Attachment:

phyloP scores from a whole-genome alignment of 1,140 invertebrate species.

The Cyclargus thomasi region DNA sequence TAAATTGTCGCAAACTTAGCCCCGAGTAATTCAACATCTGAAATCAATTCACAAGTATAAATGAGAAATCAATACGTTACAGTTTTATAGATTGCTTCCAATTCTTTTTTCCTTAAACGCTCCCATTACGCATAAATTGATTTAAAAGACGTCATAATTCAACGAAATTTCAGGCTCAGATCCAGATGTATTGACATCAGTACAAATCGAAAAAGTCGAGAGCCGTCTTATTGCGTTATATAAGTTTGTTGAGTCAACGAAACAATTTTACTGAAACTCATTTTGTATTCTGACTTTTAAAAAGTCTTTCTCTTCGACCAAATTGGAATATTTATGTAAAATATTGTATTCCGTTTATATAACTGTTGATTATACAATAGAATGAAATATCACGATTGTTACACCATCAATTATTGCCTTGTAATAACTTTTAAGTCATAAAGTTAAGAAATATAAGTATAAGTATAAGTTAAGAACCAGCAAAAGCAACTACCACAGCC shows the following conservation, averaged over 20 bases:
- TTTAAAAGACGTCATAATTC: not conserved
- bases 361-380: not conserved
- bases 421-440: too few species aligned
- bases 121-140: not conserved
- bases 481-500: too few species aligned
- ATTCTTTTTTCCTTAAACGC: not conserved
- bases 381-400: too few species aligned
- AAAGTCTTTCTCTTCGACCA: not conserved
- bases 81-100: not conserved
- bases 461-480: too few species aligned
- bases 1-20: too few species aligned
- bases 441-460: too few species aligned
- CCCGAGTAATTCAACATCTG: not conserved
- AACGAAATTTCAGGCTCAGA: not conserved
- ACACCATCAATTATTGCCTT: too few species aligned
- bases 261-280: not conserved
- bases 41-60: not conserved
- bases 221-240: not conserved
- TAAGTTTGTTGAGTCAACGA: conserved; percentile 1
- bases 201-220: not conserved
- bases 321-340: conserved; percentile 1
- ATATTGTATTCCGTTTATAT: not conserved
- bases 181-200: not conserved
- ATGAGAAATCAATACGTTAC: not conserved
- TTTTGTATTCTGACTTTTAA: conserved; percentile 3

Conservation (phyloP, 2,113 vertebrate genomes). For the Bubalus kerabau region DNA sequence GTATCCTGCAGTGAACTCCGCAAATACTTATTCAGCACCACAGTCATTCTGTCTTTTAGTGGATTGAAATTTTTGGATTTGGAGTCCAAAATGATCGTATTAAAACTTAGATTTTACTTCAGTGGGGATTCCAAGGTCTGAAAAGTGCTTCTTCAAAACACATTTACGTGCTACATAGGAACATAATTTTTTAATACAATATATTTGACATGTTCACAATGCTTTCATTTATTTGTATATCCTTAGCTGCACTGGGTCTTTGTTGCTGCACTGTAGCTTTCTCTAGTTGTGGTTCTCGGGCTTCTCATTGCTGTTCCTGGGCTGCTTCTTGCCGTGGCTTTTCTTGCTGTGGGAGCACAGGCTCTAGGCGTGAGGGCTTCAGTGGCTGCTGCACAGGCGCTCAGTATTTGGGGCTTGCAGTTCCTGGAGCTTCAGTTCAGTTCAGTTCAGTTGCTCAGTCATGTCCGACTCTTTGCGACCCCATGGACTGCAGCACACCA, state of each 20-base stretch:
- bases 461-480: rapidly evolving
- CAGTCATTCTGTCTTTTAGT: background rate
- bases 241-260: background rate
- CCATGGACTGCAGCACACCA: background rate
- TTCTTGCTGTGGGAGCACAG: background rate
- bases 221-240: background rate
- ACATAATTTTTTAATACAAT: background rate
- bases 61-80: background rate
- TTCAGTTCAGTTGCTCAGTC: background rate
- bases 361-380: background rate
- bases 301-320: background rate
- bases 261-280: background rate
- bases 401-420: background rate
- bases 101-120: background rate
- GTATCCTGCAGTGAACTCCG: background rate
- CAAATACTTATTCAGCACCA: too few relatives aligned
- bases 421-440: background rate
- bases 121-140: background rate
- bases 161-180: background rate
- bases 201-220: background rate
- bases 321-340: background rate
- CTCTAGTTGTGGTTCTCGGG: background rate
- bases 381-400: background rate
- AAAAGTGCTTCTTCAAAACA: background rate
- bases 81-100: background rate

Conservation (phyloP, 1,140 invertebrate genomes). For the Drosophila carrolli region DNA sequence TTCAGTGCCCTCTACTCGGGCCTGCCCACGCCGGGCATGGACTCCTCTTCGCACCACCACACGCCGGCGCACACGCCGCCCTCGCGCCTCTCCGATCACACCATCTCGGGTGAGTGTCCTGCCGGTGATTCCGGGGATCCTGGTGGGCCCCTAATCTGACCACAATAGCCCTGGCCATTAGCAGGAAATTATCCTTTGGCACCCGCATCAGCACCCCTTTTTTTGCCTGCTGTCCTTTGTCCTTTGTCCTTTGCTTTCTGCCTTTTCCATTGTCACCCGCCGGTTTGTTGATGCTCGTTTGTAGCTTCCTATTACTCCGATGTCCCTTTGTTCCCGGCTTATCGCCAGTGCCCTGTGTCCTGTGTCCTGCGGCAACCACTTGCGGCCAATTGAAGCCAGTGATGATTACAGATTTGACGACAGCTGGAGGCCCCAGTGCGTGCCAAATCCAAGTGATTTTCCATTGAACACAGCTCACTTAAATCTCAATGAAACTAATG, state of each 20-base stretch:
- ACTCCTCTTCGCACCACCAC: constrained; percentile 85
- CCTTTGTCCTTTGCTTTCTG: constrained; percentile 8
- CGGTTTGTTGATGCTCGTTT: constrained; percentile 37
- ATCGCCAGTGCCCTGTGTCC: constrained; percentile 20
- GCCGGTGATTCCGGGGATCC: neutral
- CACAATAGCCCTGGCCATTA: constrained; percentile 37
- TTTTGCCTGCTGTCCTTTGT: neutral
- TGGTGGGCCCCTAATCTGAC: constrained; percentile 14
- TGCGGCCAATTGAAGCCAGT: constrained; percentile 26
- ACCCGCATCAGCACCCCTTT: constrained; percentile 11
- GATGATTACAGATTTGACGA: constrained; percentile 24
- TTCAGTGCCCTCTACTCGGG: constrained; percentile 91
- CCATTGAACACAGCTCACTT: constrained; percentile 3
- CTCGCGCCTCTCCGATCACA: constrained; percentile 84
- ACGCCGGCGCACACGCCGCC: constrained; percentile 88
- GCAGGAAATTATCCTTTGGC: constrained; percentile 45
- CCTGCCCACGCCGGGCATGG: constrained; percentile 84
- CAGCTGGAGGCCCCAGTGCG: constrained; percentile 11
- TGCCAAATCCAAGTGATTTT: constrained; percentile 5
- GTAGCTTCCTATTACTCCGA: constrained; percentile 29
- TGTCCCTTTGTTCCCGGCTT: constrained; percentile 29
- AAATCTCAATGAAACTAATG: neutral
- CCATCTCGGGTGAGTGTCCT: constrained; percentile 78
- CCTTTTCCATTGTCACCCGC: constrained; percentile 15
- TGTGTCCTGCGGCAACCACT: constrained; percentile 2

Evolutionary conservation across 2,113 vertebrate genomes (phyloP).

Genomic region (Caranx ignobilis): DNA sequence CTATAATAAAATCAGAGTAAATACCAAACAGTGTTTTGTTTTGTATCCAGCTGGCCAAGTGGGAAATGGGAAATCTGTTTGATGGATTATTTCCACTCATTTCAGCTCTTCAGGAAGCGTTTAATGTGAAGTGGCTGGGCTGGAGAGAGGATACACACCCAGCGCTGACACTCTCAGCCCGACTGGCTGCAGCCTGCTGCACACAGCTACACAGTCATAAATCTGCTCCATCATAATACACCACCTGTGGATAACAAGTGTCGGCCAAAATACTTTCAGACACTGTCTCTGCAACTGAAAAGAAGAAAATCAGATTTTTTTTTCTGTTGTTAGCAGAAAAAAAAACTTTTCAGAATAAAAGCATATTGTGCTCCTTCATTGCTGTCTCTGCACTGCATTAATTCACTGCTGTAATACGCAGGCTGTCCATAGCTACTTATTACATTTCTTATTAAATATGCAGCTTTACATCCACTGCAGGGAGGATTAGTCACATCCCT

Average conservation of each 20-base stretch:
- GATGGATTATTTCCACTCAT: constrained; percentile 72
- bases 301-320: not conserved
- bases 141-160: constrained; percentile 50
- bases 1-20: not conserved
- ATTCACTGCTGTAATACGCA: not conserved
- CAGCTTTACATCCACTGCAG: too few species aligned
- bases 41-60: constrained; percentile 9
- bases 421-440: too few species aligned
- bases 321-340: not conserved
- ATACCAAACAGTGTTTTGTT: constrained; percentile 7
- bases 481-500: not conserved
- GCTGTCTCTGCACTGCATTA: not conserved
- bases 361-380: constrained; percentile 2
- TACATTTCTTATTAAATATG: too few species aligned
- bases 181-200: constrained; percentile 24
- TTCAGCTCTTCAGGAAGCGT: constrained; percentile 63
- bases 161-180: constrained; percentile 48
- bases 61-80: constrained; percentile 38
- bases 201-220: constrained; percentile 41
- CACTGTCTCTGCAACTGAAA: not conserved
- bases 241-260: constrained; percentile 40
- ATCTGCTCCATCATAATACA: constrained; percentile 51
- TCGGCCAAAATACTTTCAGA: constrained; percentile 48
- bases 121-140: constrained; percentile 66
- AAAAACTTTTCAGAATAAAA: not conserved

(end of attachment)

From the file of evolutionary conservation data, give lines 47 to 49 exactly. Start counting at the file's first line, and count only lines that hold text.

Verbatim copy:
- bases 161-180: background rate
- bases 201-220: background rate
- bases 321-340: background rate